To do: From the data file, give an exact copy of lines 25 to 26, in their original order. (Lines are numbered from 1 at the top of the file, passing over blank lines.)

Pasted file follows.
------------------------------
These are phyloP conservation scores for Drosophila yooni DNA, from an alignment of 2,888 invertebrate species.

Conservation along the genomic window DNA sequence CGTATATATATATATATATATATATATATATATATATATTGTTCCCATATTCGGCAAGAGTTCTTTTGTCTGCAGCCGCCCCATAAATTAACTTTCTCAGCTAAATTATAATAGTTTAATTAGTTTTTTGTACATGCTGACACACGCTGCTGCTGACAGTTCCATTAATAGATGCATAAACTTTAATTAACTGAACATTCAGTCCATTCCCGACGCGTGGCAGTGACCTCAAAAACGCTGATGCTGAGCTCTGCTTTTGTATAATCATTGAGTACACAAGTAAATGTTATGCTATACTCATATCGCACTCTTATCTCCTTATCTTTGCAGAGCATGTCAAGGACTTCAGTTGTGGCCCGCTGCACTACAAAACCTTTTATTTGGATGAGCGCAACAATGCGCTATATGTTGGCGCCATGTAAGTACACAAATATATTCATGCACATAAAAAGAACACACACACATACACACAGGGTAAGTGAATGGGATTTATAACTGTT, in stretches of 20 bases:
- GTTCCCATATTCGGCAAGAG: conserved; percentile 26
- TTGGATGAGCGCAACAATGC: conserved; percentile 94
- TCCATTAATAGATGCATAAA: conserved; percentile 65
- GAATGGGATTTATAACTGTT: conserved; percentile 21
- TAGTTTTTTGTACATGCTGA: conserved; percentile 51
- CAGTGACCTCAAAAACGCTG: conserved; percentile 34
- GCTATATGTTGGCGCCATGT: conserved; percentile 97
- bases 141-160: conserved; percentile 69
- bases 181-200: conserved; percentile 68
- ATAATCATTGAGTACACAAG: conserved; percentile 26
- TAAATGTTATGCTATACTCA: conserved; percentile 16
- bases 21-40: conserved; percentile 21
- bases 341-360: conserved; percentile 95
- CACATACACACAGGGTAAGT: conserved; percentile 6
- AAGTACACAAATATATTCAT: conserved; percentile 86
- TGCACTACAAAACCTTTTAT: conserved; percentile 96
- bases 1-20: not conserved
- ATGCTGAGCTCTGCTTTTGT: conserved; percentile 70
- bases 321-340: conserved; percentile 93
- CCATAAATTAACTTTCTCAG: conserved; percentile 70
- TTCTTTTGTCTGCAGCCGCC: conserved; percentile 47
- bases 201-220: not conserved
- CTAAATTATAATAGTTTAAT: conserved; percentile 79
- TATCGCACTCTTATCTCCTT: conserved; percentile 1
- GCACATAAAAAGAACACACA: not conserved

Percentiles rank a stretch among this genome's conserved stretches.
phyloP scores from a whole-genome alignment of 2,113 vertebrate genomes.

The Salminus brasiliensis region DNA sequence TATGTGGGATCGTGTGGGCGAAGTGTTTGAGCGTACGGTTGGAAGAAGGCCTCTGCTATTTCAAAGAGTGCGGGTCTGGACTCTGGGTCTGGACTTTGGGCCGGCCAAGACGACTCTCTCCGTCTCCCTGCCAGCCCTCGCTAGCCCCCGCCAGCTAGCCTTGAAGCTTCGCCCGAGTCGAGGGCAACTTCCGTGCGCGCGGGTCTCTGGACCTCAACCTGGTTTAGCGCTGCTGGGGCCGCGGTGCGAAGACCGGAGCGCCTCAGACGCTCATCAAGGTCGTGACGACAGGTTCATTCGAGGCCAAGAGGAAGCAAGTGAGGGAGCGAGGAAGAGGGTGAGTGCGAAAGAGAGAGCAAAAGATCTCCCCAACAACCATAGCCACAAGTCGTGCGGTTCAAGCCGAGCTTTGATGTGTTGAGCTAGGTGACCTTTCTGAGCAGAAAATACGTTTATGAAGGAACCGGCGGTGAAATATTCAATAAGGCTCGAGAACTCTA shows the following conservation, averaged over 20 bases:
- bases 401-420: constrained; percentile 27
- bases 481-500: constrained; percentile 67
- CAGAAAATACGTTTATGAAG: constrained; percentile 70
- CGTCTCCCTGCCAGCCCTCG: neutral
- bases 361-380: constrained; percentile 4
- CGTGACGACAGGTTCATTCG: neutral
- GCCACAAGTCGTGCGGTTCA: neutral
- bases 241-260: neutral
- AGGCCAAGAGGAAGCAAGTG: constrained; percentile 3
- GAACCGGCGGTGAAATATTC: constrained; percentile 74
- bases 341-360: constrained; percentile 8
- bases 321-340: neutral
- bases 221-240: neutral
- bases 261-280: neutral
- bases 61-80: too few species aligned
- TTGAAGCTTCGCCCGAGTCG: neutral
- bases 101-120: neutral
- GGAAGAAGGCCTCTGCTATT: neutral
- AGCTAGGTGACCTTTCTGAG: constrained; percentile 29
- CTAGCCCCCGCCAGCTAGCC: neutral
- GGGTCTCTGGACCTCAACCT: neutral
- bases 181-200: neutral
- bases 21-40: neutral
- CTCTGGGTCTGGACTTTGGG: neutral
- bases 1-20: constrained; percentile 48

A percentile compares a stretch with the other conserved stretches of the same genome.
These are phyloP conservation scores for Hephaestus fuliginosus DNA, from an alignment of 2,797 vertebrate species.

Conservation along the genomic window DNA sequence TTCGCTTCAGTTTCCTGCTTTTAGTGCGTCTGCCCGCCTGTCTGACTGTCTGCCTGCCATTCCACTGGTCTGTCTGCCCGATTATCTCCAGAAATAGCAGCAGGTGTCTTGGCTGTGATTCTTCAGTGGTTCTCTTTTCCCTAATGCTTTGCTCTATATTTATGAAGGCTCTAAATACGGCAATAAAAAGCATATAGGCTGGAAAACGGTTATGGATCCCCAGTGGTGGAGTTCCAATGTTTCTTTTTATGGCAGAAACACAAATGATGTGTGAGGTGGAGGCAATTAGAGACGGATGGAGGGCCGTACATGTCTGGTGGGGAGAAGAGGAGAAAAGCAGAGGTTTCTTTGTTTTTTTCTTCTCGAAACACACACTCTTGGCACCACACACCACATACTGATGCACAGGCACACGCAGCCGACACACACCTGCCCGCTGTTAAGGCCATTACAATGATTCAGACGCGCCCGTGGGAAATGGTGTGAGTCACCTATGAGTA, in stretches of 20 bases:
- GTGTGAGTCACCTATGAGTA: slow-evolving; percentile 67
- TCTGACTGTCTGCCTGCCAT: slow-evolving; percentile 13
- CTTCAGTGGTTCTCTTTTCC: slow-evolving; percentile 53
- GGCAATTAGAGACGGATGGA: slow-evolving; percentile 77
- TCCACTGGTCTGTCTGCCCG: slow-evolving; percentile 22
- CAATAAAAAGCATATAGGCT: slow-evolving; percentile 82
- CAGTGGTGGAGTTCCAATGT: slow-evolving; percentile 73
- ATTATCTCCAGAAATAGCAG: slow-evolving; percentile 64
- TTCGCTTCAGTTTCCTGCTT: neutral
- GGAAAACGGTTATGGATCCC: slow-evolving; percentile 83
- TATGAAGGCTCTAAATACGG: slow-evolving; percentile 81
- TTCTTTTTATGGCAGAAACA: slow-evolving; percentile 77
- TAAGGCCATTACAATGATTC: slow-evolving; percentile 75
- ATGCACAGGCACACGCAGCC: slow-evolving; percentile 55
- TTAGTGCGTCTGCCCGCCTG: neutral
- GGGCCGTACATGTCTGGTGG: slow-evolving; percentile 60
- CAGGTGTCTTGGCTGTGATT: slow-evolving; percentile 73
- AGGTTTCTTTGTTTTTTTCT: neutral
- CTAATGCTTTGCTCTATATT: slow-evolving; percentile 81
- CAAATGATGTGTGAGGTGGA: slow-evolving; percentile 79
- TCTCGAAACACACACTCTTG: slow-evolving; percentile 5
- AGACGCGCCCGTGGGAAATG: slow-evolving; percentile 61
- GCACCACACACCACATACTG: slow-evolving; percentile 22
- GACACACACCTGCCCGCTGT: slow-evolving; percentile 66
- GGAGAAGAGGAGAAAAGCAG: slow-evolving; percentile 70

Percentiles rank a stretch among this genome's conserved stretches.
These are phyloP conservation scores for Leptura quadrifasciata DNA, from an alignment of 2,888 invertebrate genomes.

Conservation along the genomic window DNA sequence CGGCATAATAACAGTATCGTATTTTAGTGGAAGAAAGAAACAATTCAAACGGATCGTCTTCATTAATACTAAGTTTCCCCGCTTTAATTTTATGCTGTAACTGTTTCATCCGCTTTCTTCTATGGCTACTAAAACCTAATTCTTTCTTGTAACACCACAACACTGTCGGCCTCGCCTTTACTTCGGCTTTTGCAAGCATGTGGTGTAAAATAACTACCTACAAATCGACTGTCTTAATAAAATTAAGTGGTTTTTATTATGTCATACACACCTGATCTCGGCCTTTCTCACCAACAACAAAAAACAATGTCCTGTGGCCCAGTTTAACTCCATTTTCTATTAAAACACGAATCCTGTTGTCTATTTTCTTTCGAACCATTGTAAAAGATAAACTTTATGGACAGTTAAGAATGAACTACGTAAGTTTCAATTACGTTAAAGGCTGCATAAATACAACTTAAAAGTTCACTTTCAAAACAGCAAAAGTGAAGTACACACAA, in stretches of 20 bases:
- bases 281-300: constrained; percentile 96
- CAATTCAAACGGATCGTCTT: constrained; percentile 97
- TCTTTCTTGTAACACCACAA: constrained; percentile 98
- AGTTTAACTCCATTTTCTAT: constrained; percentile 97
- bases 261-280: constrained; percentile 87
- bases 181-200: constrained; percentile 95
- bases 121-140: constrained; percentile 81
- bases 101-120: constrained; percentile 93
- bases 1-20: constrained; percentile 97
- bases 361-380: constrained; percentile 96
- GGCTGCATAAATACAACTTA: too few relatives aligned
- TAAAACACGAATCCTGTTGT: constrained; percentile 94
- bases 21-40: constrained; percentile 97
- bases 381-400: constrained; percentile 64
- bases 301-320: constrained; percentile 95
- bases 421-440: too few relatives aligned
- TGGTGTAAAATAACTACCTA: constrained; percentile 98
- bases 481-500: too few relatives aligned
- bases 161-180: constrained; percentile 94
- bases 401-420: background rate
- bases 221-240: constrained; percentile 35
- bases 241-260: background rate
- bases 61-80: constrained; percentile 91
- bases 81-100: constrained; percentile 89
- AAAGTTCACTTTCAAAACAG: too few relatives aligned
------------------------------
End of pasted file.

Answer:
- CTAAATTATAATAGTTTAAT: conserved; percentile 79
- TATCGCACTCTTATCTCCTT: conserved; percentile 1